I've been trying to stay positive and focus on all the great things young people in this town are doing to end sexual violence. But lately I'm falling down. It is spilling over.
Last week, I supported a youth in speaking out to the province about her upset with the "Do Me" consent education campaign. She felt it was belittling, failed to reach youth and invalidated her own experiences and those of her peers with sexual and gender-based violence. The youth present at the table considered it to harmful. I watched government staff and the Minister responsible tell her that "No press is bad press." Even if the campaign had problems, at least people were talking about it. They considered the campaign a success simply based on the number of people who "talked about it."
Last week, I also sat trembling and speechless in my classroom at SMU where I teach on issues of youth, culture and crime. I teach about issues of sexual violence and young people. The whole campus is in crisis mode after videos of the rape chant surfaced online and received national media attention. My students cried. They feel hopeless, demoralized. They feel unsafe -- both young men and young women. Students who spoke out have been spat on and bullied by others. Students who were involved don't understand -- nothing they did is worse than a Robin Thicke video. Nothing they did is worse than prime time -- they don't understand why rape jokes are everywhere and now their lives are being turned upside down because they did it, too.
Now, this week, I find myself once again trembling, speechless and angry. A SMU student in his mid-20s has admit he sexually assaulted a 14-year-girl on the team he coached. The judge is allowing him to finish his term in university before he sentences him. This man is a student at our university. This man was also a daycare leader and looked after a young girl that I know. And now her mother has to explain to her what rape is.
Now, as St. Mary's struggles to begin addressing the events on campus -- this judge has sent a clear and direct message that the academic and career success of convicted rapists is more important than safety on our campus. This student has now been suspended.
In class yesterday, we had a discussion about Miley Cyrus. We were analyzing the role of gender, sexuality and age in pop culture. One of my students -- a male athlete in the same social circle as the students responsible for the rape chant -- expressed his problems with the music industry. He said that he won't watch the new Miley Cyrus video because he knows that the racist and rapey VMA debacle was a deliberate set up to get more viewers on her upcoming music video. And I think he's right.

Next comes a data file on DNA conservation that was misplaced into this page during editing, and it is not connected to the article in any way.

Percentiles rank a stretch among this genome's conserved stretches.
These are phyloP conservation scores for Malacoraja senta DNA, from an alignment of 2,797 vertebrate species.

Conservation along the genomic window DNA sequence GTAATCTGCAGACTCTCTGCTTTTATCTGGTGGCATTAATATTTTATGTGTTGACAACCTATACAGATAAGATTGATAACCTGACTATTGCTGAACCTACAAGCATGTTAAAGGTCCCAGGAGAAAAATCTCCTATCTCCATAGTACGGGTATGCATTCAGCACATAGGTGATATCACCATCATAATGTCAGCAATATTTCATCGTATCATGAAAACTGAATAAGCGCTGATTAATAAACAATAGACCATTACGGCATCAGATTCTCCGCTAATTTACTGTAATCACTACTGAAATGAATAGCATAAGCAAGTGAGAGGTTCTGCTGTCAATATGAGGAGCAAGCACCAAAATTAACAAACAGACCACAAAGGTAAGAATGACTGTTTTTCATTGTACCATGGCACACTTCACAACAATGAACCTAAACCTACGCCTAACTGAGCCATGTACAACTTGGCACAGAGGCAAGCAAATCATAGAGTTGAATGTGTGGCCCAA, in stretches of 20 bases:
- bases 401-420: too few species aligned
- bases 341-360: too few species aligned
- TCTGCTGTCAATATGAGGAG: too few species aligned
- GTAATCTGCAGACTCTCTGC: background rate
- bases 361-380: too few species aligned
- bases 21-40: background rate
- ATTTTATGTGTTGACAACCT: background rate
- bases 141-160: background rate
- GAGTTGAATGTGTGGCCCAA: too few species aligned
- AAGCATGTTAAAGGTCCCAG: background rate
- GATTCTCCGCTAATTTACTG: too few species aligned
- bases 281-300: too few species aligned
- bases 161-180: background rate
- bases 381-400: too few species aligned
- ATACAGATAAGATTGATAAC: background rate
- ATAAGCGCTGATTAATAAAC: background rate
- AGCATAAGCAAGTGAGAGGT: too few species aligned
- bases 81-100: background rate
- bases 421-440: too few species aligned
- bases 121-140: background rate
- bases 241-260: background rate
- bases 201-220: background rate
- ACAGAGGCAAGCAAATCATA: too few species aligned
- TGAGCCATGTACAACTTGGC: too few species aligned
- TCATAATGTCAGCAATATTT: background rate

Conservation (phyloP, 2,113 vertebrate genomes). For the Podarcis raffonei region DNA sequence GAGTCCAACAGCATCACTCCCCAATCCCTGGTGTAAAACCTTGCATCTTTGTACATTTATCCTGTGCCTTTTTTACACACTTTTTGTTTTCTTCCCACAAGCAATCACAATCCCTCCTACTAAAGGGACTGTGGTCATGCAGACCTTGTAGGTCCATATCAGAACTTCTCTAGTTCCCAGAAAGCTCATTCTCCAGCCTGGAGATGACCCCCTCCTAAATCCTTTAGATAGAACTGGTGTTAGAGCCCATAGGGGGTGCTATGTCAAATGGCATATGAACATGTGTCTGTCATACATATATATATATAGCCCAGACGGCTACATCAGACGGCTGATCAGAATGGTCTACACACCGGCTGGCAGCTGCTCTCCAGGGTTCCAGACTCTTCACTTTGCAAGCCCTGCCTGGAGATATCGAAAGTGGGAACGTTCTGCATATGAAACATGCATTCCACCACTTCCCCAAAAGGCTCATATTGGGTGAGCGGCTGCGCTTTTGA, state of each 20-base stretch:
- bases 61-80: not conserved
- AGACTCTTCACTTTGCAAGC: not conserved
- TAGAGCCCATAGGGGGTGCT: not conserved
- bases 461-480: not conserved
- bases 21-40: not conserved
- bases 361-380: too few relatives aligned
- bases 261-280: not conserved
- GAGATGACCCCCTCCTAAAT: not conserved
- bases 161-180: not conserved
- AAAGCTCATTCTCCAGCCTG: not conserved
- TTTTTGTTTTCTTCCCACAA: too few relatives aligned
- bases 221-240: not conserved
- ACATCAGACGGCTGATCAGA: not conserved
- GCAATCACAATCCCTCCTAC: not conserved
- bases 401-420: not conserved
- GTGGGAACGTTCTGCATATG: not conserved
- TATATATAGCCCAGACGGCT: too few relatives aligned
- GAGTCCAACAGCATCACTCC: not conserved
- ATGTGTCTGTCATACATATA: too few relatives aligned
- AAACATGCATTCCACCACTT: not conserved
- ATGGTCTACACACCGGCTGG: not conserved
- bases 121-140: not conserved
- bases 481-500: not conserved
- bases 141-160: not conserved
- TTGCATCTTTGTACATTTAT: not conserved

While my small town is in the middle of a shit storm of sexual violence and social distress, Miley's new video is breaking records. I don't have issue with Miley Cyrus being sexual -- I have issue with her sending the message that being sexual is in the context of "blurred lines." The VMA performance WAS rape culture with a huge helping of racist appropriation. Rape culture is not nudity. Rape culture is not twerking. Rape culture is the cultural industry we have built around creating images that send the message that rape is hot.
Here's the thing; I don't support criminalization. I want an end to rape culture.
And this week, millions of YouTube and Vevo viewers told the Entertainment Industrial Complex that rape culture sells. Rape culture can turn a mediocre set of one-hit wonders with celebrity parents into a record-breaking success overnight.
The digital economy has backed into a corner.The Media Industrial Complex doesn't care if we like Miley Cyrus or not. They only care that we watch. They care about selling ad space. They sell us the most outrageous thing they can to get -- attention from believers and critics -- and all of us watch.
When we support the Miley brand by watching her new video WE ARE BLURRING THE LINES for the young women in our community. We are telling execs that if they put out something controversial enough, they can break records.
I guess the communications professionals and the Minister are right. I guess that putting out harmful images is a good business strategy.
Every time we buy into celebrity culture online, we are loading more ammunition into a gun that is pointed straight at us. The athlete in my class was all too aware of this.
There is no such thing as "just a music video." There is no difference between entertainment and reality -- not when the media industrial complex is one of the most complex and powerful social learning tools we have. ART IS ALWAYS POLITICAL.
We vote with every click. And even the feminists I know that by calling for an end to rape culture they are blurring their own ethical lines by buying into celebrity brands that make money even off our protest.
I don't want censorship. I simply want those who care about reducing sexual violence to understand that there is no boundary between our online life and our intimate lives. We cannot leave our politics at the door when we log in.
Please support arts and culture that reflects your values, that challenges you, that makes you cry and that is real and honest...
So artists/brands who produce rape culture don't skyrocket to the top of the charts so quickly.
So I can tell the youth I know who are working tirelessly to demand better from their governments and from their culture that we are behind them.